• Due to the number of use assessments conducted and Category 5 de-listings proposed for the 2016 IR, the review and approval process was prolonged. The draft 2016 IR was submitted for public review and comment in August 2017 (with an extended 60-day comment period instead of 30 days). MassDEP received 16 significant public comment letter submittals (many including submitted data to support the comments), as well as substantive comments from EPA on the proposed de-listings (from Category 5 requiring a TMDL to another category). Because the listing and de-listing process takes into consideration multiple lines of evidence that lend themselves to differing conclusions, MassDEP needed to devote significant resources to respond to each of the comments, and it worked closely with EPA in the process.
  • Furthermore, during the review process, there were staffing changes at EPA that contributed to a delay in completing the review process. Based on submitted comments, MassDEP made changes to the assessment decisions and ATTAINS where appropriate and generated the Response to Comments (RTC) document. MassDEP worked closely with EPA for an extended period of time to resolve its concerns and incorporate the final decisions into the RTC.

On balance, MassDEP concluded that, while we seek to complete the reports as expeditiously as possible, the extra time we took on the 2016 IR was important to providing the public with scientifically sound and accurate information on the status of the Commonwealth’s waters. MassDEP’s own review of the factors leading to delays in the 2016 IR resulted in the September 2019 Plan, which MassDEP expects will resolve the data backlog on the schedule set out in the Plan, as updated.

Auditor’s Reply

As noted above, the Office of the State Auditor (OSA) found problems with DEP's communication/reporting of water quality information during the audit period, including not filing a 2018 Integrated List of Waters Report with EPA; not finalizing its 2016 Integrated List of Waters Report, originally due in April 2016, until December 2019; and not making available through either its Integrated List of Waters Report or the Water Quality Exchange on EPA's website, water quality data it gathered from 2015 onward. These facts are not disputed by DEP in its response; thus the information in this audit finding is accurate.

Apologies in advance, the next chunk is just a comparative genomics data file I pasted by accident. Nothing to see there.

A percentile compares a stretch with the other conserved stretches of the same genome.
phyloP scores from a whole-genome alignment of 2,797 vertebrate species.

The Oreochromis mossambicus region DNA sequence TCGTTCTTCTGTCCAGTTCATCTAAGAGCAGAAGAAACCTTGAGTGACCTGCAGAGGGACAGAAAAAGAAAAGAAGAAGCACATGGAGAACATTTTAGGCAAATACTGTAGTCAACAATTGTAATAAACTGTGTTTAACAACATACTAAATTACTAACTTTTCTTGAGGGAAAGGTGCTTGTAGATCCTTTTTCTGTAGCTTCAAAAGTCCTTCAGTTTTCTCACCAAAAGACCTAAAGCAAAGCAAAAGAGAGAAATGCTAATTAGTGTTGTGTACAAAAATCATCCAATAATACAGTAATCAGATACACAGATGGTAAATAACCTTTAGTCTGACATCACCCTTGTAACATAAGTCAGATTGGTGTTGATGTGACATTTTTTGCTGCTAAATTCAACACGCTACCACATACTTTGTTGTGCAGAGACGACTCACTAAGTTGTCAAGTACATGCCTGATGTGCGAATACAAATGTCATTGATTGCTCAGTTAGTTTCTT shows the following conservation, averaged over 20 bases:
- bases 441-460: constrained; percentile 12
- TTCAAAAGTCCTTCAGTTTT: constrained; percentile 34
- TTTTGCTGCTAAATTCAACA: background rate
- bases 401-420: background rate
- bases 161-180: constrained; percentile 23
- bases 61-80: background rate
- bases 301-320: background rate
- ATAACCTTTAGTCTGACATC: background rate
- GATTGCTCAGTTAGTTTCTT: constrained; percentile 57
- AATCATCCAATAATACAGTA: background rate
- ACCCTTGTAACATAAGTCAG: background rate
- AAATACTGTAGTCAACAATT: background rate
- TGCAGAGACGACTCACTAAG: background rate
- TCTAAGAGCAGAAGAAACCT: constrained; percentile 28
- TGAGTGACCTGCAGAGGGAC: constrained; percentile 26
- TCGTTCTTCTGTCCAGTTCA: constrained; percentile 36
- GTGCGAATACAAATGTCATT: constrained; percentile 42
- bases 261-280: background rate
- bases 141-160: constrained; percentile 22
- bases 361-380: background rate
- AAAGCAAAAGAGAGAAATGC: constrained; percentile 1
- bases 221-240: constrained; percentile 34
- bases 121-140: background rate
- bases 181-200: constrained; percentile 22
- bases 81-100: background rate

OSA agrees with DEP that providing the public with scientifically sound, accurate, and useful information on the status of the Commonwealth’s waters should be a high priority for DEP. We also acknowledge that DEP encountered significant obstacles in collecting the data necessary to produce and file reports within the established timelines. Further, we are aware that DEP communicated to EPA its intent to combine the 2018 Integrated List of Waters Report with the 2020 Integrated List of Waters Report and to realign with EPA’s two-year reporting schedule. Although we believe it was prudent of DEP to work with EPA on these matters, we do not think this mitigates the fact that there were opportunities, as reflected in our audit recommendations, for DEP to manage this process more effectively and produce these reports in a timelier manner. We believe it is important for DEP to ensure that the water quality information that it collects and submits to EPA and publishes on its website is accurate. In order for this information to be as useful as possible, it is equally important that the collection and communication of this information be current and timely.

Based on its response, DEP is taking measures to address the issues OSA identified by developing a plan to eliminate its data validation backlog, which will allow DEP to file its Integrated List of Waters Reports on time. We again urge DEP to consider integrating all of our recommendations into its plan, as we believe they will allow DEP to manage this process more effectively and efficiently.

Date published: June 15, 2020